Gilding at the Soane Museum
Conservator Jane Wilkinson looks back on the first year of the Museum's dedicated Conservation Studio
On September 19th the conservation team marked the first anniversary of the opening of their refurbished studios. Thanks to the generosity of the Sir John Soane’s Museum Foundation, which funded the new John A. and Cynthia Fry Gunn Conservation Centre, the conservators have been enjoying the benefits of beautifully designed furniture, great lighting and up-to-date equipment, and all this within almost double the space they had before!
During this first year in the new studios the conservators have been busy working to tight deadlines, initially for the first phase, and now the second, of the Opening Up The Soane project. The conservation remit for this major restoration project is wide and includes cleaning and treating many museum objects, as well as liaising with a wide range of contractors. Through-out the project the conservators are also responsible for managing the impact on the museum collection from the on-going building works. In addition to these tasks they have also been busy working to fulfil a commitment to make the work they do more accessible to visitors and the public in general. This has included writing regular articles for the museum website, supporting the Education department, particularly Outreach, building research links with M.A. students, and whenever possible, showing off the new centre by opening it for public visits. Of course, all the permanent collections, arranged in the rooms of the house, continue to need attention and so the conservators are also busy carrying out day-to-day collections care alongside these other tasks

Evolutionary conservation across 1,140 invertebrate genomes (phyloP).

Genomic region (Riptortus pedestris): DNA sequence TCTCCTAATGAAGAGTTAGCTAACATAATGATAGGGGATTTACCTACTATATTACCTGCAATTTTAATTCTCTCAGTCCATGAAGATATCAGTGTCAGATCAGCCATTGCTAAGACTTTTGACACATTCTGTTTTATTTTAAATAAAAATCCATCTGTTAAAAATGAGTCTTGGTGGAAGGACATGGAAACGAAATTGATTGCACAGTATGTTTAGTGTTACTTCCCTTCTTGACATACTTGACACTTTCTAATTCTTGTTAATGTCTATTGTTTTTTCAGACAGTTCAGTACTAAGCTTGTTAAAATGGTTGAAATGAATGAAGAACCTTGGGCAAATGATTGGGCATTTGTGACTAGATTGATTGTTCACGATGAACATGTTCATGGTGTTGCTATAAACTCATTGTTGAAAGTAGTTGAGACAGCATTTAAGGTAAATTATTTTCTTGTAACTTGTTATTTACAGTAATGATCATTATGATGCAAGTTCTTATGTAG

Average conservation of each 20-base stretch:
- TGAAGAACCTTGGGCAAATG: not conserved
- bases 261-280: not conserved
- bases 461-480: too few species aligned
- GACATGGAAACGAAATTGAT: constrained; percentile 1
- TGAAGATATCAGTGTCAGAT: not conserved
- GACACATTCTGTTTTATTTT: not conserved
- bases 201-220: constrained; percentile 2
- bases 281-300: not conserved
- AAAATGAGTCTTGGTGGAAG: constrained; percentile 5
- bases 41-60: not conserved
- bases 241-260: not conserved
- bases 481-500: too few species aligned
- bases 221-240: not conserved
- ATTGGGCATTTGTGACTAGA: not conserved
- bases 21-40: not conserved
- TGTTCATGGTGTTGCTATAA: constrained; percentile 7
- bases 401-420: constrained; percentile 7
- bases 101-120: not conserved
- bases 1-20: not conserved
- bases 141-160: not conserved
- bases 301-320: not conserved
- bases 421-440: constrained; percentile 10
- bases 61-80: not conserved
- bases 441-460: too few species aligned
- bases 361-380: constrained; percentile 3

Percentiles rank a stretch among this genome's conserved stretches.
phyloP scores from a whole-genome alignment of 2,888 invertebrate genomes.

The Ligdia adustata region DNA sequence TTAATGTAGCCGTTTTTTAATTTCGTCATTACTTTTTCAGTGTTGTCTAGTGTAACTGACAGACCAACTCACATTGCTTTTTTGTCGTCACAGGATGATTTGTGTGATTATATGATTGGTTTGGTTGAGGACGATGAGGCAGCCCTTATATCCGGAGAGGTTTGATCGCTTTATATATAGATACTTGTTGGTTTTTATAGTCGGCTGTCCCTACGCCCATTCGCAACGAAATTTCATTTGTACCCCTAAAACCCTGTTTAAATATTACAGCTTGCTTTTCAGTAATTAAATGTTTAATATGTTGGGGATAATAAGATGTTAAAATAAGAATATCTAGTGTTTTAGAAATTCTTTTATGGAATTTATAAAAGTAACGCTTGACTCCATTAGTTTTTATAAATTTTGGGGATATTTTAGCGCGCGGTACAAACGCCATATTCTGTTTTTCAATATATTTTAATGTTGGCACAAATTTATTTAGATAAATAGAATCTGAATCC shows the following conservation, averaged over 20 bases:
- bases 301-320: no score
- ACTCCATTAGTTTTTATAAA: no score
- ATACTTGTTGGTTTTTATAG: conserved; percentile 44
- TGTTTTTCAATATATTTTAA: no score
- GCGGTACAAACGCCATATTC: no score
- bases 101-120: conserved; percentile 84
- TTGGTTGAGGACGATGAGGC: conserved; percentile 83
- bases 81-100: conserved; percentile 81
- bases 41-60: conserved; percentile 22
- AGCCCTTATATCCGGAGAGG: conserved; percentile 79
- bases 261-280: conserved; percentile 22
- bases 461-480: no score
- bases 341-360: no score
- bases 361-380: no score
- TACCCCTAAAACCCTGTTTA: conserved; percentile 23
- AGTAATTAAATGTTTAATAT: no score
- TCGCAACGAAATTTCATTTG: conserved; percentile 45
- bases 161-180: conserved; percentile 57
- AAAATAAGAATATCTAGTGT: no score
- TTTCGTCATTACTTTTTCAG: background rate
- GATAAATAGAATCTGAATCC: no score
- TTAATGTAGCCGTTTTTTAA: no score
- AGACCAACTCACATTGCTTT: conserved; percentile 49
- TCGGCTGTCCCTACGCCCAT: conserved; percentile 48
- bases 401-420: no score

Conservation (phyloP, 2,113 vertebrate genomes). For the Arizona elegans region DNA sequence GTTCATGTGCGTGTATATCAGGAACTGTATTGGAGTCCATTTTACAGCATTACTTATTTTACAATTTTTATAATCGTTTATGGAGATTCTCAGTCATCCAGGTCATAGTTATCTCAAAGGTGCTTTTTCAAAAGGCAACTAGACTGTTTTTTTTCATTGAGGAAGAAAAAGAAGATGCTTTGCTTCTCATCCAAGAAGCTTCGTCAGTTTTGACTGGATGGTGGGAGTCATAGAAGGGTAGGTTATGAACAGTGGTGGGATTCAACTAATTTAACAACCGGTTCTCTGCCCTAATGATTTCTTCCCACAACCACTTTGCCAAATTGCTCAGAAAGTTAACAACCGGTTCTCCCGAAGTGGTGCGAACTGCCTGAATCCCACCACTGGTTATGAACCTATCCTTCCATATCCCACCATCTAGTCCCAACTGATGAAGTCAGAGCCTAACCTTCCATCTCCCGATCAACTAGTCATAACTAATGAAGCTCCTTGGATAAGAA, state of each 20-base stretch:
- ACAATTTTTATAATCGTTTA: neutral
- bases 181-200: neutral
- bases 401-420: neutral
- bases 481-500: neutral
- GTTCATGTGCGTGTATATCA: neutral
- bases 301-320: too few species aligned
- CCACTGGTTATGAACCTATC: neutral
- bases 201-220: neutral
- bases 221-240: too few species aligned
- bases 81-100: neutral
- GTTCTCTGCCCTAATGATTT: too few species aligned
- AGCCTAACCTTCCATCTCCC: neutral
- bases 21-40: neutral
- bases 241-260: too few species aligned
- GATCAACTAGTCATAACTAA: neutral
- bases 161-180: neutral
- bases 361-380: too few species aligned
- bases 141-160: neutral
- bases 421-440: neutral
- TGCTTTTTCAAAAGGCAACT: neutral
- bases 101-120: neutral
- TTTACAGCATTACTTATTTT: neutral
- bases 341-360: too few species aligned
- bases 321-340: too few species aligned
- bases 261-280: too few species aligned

The varied and hectic timetable in the conservation department is often very demanding for its small team of conservators, however they have thoroughly enjoyed the last year, and have loved working in the fantastic new facilities which have definitely helped them meet the many daily challenges.
You can find more details on the work of our conservators in the dedicated Conservation section of our site. They will also be posting regularly to this blog.
The work we carry out in Conservation is not always to do with cleaning or treating objects. Moving and storing objects is also a key part of our jobs, and in recent weeks we have been doing a lot of this. In comparison to most other museums, there are relatively few objects in store at Sir John Soane’s Museum. As stipulated in the 1833 Act of Parliament, the unique arrangements in the Museum must be kept ‘as nearly as possible’ as they were at Soane’s death, and so we therefore do not normally acquire works of art (as most Museums do all the time) and we try to have all works of art from Soane’s collection out on display in their original positions. Although there are some objects in store which were not acquired by Soane, the majority of objects in store do have a place in the Museum. These objects are in store for a variety of reasons, the most common one being that they were originally displayed in an area of the house which has either been altered or, for necessity’s sake, has been used for a different function, over the years.